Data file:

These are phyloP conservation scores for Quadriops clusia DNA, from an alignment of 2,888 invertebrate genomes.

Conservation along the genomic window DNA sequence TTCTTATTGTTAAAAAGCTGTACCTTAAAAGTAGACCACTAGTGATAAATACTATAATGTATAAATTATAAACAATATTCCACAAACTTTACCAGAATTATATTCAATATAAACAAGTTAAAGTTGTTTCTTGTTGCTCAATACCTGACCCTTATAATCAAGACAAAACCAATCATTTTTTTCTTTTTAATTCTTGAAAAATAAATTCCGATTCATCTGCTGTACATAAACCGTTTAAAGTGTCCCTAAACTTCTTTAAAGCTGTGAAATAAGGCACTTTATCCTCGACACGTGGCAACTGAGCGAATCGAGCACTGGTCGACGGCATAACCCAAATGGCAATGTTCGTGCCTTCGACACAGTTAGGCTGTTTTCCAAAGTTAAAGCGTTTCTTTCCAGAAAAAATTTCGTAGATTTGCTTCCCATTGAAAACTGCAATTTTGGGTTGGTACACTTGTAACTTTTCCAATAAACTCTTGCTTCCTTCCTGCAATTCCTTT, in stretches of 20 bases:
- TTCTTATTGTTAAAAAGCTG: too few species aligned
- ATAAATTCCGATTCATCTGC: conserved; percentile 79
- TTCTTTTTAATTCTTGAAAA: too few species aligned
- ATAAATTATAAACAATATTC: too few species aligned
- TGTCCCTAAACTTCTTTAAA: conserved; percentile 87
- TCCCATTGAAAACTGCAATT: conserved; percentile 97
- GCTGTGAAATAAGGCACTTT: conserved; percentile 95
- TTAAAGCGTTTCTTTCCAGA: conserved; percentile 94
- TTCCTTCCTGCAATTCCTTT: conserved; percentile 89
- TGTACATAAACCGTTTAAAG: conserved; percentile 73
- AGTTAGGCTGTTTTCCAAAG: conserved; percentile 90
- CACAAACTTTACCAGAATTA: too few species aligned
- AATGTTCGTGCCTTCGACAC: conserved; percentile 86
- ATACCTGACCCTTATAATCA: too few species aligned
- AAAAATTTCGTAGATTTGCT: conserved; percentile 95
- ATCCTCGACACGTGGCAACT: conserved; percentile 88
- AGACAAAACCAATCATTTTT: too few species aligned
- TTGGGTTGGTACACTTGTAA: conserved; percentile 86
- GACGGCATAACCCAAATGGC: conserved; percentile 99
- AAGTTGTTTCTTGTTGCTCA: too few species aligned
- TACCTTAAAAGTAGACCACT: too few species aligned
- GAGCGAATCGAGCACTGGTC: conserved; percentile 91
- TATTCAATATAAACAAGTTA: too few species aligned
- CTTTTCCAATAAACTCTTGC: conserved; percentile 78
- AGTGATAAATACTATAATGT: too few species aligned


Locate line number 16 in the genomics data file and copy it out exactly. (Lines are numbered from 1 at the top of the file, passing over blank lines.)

- ATACCTGACCCTTATAATCA: too few species aligned